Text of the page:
From the notes I took while getting ready to start this blog:
A former public-company CFO was recently sentenced to three and a half years in federal prison. His company, Media Vision Technology, had inflated its reported revenues, in part by backdating sales contracts. Because of the inflated revenue reports, the company’s stock price went up – until the truth came out, which eventually drove the company into bankruptcy. (We’ve all seen that particular movie in the past couple of years, eh?)
The judge noted that the CFO had an otherwise-exemplary record. If the new, stiffer penalties of the post-Enron sentencing guidelines had applied, however, the CFO likely would have faced more than 10 years in prison. (The Recorder, Apr. 8, 2003; see archived story.)
But backdating a contract is not necessarily illegal, depending on the circumstances.
Let’s look at a hypothetical example. Suppose that:
- Jones is an end-customer from Customer Corporation. Smith is a sales rep from Vendor Corporation.
- While playing golf together one Saturday, Jones and Smith start talking about a potential sales deal. (That’s why I keep telling myself I should learn to play golf.)
- During their conversation, sales-rep Smith tells Jones about some features that will be in Vendor Corporation’s next product release; he asks Jones to keep the information to himself, because it’s still confidential. Jones says “no problem.”
- Monday morning, sales-rep Smith starts getting nervous about having disclosed his company’s confidential information to Jones. He calls his company’s lawyer. The lawyer drafts a nondisclosure agreement (NDA), which states that it is “executed to be effective as of” the previous Saturday.
- Smith takes Jones out to lunch. While they’re waiting for their food, he and Jones sign the NDA.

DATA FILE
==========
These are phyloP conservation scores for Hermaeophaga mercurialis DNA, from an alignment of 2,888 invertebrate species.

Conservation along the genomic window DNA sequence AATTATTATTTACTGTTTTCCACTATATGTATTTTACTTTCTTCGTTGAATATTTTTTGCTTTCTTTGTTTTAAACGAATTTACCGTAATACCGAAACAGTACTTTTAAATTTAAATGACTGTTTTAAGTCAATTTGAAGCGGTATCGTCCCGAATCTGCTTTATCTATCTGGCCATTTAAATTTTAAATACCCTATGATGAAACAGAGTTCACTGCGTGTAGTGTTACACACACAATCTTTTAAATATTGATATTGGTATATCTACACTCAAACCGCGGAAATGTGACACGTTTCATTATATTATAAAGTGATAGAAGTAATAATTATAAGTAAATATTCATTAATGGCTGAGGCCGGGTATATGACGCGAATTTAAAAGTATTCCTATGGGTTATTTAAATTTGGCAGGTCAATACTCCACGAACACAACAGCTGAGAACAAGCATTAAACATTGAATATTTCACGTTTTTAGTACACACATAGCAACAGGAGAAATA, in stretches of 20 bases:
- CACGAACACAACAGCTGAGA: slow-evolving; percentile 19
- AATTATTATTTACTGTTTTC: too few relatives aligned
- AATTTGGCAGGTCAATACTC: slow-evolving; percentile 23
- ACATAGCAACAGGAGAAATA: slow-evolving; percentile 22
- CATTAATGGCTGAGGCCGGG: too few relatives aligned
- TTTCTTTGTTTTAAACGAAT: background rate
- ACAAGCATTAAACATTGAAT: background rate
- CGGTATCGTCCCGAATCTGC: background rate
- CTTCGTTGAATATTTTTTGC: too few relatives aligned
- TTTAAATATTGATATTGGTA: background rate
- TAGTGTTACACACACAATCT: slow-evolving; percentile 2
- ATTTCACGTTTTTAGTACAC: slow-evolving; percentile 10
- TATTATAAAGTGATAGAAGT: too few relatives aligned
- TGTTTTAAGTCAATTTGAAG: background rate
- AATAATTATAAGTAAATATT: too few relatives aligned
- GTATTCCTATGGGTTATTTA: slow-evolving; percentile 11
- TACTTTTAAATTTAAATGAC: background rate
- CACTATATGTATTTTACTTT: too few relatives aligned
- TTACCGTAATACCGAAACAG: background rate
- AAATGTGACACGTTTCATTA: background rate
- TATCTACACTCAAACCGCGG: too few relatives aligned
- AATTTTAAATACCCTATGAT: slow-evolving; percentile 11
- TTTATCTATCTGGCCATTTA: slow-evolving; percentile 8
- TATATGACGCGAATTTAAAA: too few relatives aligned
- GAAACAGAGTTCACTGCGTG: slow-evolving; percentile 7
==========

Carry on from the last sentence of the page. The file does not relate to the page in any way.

(Whether Smith and Jones had authority to sign contracts under their companies’ respective policies is another question — many companies have internal policies that restrict who is allowed to sign what kind of contracts. But chances are that Smith and Jones each had apparent authority, vis à vis the outside world, and that may well have been enough to create a binding contract.)
So far, so good – the backdated NDA very likely will be deemed to be effective during Jones’s and Smith’s conversation on the golf course. There’s no deception involved; the written NDA simply memorializes and fleshes out the oral confidentiality agreement that Smith and Jones entered into. (There’s another lesson here, which is that oral agreements can sometimes be entered into very casually.)
Now change the facts a little, and the possibility of jail time looms into view:
- Customer Jones and sales-rep Smith continue with their discussions. It ends up being a big-dollar deal. Smith, the sales rep, starts shopping for the new car that he intends to buy with his commission check. Jones and Smith work hard to get the sales contract executed by March 31, the last day of the first (calendar) quarter.
- Unfortunately, however, Customer Corporation’s legal department is too busy to review the contract before March 31. Customer’s purchasing department refuses to sign the contract without the legal department’s blessing. (Damned lawyers, always screwing up deals . . . .)
- On April 10, Customer’s legal department blesses the sales contract (finally!), without asking for any changes, so the purchasing department signs the contract – without dating it – and FAXes it back to Smith the sales rep.
- A happy Smith and his sales director fill in “March 31” on the date line. The sales director signs the contract and sends a copy to Accounting. The company’s controller calls up the sales director and says, “it’s about time!”
If Vendor’s accounting department books the revenue in the first quarter, that might well constitute securities fraud. The Media Vision Technology CFO undoubtedly knew this. Unfortunately for him, he had the lesson reinforced the hard way, with a prison sentence.